And this article Tuesday from Institute for Energy Research on the consequences experienced in Germany from arbitrary renewable energy mandates:

Germany now has the second highest residential rates for electricity in Europe, second only to Denmark; just a decade ago, Belgium, the Netherlands and Italy had higher rates than Germany. Between 2005 and 2010, the annual increase in residential electricity rates in Germany was 4.3 percent. Since the tsunami hit Japan in 2011, the annual increase was 7 percent because Germany increased its solar and wind subsidies to spur their development so it could close down eight of its nuclear reactors. Germany’s 40 million households and other taxed consumers paid 106 billion Euros between 2000 and 2013 to renewable energy producers. The government estimates it could cost as much as 1 trillion Euros by 2040. Due to the higher prices, household electricity consumption has declined by about 1 percent per year since 2005. The economic toll on the country and its residents has made the government recently cut renewable subsidies by 29 percent on average to 120 Euros a megawatt-hour.Germany is also taking an economic toll for the energy transition when job-creating investment leaves Germany for countries with lower power costs. For example, earlier this year chemical company BASF said it would reduce its investments in Germany from one-third to one-quarter of its global total.[iii]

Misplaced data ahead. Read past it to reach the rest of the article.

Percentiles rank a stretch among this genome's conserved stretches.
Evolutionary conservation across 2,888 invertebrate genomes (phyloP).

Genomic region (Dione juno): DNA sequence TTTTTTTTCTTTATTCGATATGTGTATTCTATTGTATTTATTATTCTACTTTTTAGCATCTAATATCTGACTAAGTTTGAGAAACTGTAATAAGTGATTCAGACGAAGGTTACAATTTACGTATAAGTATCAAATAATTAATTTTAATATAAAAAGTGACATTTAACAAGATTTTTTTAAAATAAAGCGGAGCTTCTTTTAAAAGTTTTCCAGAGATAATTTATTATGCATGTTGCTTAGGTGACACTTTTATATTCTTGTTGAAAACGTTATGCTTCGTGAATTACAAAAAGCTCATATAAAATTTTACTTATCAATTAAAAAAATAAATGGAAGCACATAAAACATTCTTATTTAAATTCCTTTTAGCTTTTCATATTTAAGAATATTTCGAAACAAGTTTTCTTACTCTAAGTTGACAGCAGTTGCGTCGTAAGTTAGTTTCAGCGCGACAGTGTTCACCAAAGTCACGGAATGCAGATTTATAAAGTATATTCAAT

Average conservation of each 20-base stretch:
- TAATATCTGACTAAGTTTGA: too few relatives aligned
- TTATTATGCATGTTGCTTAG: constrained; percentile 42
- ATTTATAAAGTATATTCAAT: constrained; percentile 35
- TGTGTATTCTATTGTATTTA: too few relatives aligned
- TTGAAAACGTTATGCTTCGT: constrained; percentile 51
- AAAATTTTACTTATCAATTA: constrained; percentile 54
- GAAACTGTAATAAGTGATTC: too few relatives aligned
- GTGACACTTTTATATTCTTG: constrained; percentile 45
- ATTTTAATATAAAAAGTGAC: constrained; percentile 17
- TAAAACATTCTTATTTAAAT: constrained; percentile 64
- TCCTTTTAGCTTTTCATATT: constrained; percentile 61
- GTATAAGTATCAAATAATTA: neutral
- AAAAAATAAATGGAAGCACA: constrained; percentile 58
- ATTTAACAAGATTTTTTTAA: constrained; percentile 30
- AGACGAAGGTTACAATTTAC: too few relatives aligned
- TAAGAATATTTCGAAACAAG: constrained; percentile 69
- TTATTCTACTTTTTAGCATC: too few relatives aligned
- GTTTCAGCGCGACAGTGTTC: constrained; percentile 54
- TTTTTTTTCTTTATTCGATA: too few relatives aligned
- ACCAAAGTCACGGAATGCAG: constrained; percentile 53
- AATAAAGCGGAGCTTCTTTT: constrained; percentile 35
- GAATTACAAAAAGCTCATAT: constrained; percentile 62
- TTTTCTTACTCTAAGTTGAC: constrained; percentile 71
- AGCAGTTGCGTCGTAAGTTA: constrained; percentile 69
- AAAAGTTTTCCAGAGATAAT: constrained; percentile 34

Government mandates are jobs killers.  

Last week at the U.N. climate summit, California Governor Jerry Brown pleaded for cap and trade legislation and regulations.  Maybe he doesn't realize what a poor state of affairs California is for the ordinary resident.  Already overtaxed and watching jobs leave the state for more business friendly states - like Texas - Californians must have been shaking their heads. As noted in a Wall Street Journal piece this week: